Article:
Sigiriya rock commonly known by locals as the eighth wonder of the world is an ancient palace and a fortress complex has major archaeological significance. It attracts hundreds and thousands of tourists each year. And possibly one of the most visited tourist destination of the Island.
The rock fortress is located 15 Kms away from Dambulla, one of the cities of cultural triangular of Sri Lanka and is above 370 meters above sea level. It is a massive column rock standing alone nearly 100 meters (330 ft.) high.
It is believed that Sigiriya served as a monastery and according to the ancient Sri Lankan chronicle, the Chulvamsa, the rock was selected by King Kasyapa (477 – 495 CE) to build a royal palace. After the death of king it yet again became a Buddhist monastery until 14th century, when it was deserted.
UNESCO has listed Sigiriya as a World Heritage site and one of the best examples of ancient urban planning.
Sigiriya gained international recognition due to the engineering capabilities displayed in its construction, the palace layout, frescoes and the mirror wall.
The fortress complex includes remnants of an ancient palace, surrounded by an extensive network of fortifications, vast gardens, ponds, canals and fountains.
The main entrance to the rock is located to the Northern side. It was designed in the form of a huge lion, and its feet can be seen today but unfortunately other parts have been destroyed. The name Sigiriya has originated due to this lion. The term has originated from the Sinhala word, ‘Sihagiri’.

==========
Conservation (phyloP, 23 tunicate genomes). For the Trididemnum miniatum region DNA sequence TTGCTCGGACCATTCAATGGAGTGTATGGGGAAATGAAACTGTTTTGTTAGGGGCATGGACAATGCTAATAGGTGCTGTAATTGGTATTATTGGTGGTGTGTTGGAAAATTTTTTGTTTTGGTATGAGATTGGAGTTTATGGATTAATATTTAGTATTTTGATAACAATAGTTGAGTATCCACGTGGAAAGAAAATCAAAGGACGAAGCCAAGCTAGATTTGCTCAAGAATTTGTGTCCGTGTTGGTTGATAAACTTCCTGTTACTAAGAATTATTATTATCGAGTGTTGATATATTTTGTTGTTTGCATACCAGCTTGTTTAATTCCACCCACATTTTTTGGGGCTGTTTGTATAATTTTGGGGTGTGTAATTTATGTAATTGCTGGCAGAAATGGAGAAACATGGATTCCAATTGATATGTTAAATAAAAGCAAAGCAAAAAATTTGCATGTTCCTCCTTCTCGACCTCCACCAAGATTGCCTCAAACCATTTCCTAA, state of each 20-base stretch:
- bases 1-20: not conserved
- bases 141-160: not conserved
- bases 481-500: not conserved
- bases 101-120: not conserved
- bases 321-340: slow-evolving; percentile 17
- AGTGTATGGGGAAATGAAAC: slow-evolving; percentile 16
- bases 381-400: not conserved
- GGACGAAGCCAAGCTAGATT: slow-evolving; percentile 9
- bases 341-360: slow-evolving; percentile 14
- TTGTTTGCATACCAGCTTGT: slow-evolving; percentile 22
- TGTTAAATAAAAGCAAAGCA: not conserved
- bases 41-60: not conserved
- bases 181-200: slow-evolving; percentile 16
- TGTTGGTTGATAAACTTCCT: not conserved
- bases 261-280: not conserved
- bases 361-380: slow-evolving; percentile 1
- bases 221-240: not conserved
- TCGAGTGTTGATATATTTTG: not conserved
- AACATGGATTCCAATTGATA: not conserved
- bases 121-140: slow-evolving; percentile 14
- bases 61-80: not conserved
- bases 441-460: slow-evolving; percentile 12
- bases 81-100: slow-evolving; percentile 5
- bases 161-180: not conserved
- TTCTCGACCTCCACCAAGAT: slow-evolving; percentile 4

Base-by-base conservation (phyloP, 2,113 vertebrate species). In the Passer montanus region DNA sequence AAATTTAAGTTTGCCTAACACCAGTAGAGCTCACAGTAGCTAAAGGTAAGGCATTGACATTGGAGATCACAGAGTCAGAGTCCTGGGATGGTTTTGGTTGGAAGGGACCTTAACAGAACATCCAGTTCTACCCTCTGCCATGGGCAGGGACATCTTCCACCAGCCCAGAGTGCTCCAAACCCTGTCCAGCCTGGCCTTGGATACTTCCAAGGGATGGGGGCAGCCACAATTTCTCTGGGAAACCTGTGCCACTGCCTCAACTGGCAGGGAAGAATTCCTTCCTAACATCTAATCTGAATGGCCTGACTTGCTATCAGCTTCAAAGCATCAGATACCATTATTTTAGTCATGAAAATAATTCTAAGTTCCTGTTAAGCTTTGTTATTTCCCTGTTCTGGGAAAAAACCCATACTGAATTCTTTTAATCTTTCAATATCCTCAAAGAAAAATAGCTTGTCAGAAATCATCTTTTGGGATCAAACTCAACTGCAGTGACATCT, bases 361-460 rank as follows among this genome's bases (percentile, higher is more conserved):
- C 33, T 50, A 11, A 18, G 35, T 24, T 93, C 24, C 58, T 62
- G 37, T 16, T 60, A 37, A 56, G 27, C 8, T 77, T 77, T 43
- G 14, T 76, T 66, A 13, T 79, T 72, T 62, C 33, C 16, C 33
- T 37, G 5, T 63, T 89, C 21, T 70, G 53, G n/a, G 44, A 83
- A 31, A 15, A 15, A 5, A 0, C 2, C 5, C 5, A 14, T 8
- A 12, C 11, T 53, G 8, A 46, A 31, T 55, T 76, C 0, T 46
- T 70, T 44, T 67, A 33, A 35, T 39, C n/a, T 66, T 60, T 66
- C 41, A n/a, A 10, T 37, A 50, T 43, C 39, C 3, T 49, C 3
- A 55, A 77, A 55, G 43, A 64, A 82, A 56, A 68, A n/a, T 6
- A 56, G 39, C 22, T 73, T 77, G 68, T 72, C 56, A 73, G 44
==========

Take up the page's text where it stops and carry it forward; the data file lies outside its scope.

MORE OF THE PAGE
Entire western wall is covered by frescoes, created during the time of King Kasyapa. Eighteen out of them have survived to this day.
They portray nude females and are considered to be either portraits of wives of King Kasyapa or priestess performing religious rituals. Even though the identity is unknown, paintings are unique and celebrating the beauty of females. Frescoes are of incredible historical significance.
Another most remarkable part of Sigiriya is the Mirror wall. It is believed that during king’s reign it was polished comprehensively so that king could witness his reflection. Currently wall is strictly prohibited for public since the wall is painted with inscriptions and poems written by the visitors to Rock Fortress. The writings of the wall are clear evidence that the Sigiriya have been a popular tourist destination more than a thousand years ago.